Nearly three-hundred residents of a South African town recently admitted to eating human flesh that had been given to them by a local medicine man. Apparently, the investigation was launched by authorities last week after a suspect walked into a nearby police station carrying assorted body parts, and claiming that he was simply “tired of eating human flesh.”
Police then searched the house of Nino Mbatha, a local “izinyanga” or African witch doctor, where more human remains were found. At a subsequent community meeting, hundreds of locals confessed to visiting Mbatha, robbing graves, and knowingly eating human flesh.
Some residents even confessed to personally digging up graves at Mbatha’s direction before giving him the recovered remains … Villagers said during the meeting that Mbatha told them that exhuming the graves would protect them from harm, make them stronger and bring them wealth if they handed them over to the nyanga.
Unlike the relentless hunger that drives zombies to attack and consume their victims, the diverse religious and cultural beliefs of the African continent are often responsible for this modern-day cannibalism. For example; local legends and myths surrounding the congenital disorder of albinism have led to nearly 375 vicious attacks and dismemberments alone.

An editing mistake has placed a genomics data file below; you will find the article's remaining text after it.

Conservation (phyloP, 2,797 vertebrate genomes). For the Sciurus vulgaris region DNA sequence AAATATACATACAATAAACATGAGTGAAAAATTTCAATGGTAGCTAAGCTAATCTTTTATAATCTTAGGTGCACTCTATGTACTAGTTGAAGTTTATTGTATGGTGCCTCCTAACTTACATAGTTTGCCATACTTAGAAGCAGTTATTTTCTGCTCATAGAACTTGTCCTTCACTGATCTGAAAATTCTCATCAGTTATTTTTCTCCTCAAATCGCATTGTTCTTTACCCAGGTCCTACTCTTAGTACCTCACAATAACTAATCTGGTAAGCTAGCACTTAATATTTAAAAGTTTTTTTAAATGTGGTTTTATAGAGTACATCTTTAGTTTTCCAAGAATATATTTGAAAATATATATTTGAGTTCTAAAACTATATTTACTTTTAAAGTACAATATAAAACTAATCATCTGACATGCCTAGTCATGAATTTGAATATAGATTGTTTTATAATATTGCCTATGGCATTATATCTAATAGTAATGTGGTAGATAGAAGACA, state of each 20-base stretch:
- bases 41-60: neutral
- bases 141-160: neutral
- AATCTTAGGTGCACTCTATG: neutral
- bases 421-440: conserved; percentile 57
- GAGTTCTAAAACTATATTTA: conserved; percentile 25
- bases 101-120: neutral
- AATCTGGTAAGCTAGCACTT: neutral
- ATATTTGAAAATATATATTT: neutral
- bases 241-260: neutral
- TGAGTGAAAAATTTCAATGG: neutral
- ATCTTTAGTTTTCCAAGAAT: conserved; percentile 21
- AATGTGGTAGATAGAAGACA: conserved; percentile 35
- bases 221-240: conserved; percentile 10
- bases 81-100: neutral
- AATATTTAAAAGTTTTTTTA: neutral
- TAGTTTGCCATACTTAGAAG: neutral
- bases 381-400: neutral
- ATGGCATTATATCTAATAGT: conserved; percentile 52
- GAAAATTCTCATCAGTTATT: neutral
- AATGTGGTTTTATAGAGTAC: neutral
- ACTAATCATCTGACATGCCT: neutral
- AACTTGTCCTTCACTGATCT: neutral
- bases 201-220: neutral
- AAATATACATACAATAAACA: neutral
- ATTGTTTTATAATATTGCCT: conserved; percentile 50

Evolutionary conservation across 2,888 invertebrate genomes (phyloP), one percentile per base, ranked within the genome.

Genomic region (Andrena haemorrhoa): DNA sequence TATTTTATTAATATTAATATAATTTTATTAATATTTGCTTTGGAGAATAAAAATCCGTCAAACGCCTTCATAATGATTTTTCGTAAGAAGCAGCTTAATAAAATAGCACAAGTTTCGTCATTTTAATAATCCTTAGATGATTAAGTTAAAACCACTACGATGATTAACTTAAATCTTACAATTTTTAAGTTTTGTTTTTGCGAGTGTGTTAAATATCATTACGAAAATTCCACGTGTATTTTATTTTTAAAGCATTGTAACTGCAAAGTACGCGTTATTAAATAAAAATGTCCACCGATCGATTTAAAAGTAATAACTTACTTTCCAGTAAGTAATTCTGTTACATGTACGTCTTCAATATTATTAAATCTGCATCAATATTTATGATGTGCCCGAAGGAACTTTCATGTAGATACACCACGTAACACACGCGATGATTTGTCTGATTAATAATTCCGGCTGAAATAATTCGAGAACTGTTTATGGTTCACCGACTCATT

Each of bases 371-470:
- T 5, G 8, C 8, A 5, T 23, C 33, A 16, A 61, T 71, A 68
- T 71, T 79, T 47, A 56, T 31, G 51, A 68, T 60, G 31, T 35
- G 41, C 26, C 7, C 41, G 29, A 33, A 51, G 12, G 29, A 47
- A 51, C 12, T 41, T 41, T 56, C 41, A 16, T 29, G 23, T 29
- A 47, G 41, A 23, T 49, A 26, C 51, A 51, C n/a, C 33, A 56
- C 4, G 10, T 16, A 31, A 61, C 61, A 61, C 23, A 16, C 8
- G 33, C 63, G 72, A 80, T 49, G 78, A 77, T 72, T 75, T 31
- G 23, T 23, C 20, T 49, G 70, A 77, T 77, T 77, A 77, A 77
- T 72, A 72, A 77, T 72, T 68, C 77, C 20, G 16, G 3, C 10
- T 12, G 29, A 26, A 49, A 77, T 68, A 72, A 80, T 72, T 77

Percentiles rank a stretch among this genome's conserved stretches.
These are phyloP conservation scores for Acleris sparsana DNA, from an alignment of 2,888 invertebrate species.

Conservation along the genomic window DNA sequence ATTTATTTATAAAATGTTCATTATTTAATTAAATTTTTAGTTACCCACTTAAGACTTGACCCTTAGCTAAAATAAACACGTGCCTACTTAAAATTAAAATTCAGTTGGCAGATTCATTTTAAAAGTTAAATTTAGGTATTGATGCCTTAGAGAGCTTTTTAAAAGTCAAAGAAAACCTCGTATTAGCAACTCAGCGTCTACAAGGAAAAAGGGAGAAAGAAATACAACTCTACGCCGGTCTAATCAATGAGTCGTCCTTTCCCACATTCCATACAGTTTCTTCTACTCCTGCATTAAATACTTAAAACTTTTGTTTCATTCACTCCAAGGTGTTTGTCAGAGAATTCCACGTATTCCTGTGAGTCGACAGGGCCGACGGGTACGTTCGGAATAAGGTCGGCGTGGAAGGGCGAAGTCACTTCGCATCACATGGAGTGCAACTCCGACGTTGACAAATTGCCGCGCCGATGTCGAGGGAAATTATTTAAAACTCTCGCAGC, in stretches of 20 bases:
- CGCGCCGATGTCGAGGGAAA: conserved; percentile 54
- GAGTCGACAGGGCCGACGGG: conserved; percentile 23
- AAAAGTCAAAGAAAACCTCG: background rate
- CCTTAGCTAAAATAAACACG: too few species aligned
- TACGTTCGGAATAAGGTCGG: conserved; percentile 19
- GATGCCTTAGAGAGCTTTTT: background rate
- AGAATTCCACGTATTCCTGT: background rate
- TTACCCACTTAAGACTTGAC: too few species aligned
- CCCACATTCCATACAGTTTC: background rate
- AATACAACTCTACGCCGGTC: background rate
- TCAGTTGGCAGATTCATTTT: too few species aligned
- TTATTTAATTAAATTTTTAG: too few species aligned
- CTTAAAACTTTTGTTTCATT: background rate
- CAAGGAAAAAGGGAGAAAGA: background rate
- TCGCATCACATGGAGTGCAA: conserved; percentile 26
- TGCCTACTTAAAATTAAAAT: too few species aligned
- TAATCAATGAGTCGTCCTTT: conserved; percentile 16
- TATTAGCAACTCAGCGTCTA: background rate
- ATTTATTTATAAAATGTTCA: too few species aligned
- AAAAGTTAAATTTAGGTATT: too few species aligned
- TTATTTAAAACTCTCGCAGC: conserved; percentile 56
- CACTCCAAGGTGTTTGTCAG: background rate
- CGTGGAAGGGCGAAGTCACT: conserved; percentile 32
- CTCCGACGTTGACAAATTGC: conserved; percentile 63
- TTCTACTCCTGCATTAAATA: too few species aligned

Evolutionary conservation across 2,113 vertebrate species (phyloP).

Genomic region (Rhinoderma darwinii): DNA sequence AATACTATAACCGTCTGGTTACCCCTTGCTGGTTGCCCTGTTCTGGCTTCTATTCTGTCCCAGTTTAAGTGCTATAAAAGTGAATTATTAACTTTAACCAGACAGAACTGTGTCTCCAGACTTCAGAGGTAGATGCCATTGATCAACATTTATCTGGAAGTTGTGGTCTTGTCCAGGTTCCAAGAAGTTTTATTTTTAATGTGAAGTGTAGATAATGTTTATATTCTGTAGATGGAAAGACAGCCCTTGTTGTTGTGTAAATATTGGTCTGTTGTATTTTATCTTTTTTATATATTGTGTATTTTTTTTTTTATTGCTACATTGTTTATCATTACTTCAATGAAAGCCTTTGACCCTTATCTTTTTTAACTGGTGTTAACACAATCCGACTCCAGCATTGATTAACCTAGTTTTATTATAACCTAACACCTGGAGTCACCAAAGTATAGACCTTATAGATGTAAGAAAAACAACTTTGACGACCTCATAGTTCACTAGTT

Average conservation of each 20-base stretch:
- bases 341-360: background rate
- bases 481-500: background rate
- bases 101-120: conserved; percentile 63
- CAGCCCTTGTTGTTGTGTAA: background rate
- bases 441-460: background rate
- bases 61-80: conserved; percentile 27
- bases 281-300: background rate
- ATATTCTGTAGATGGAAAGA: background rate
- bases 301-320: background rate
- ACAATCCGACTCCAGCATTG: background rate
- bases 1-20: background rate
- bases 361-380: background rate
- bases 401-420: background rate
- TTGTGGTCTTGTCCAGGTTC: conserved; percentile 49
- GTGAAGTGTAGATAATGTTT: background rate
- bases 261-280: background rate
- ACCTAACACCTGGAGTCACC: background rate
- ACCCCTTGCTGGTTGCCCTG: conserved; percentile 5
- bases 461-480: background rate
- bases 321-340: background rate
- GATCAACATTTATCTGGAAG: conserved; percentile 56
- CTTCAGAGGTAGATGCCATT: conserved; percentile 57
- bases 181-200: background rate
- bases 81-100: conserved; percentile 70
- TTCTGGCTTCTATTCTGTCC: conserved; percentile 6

According to the NGO organization Under the Same Sun, there has been a rise of attacks on albinos, whose limbs and bodies are believed by African witch doctors to bring luck and wealth. Meanwhile, a Nigerian business was recently closed after human heads wrapped in cellophane were discovered at a popular hotel restaurant serving roasted human flesh.
If cannibalism itself isn’t sufficiently taboo in the current year, there’s little chance for humanity come the inevitable zombie apocalypse. Not to mention the fact that the practice is regularly found among the many unscrupulous bands of roving survivors in zombie fiction.
But to witness the real-life horrors of modern cannibalism, please read more about this story online at the New York Post or International Business Times. Just be warned; the details they describe are even more gruesome, graphic, and widespread than what we’ve reported here.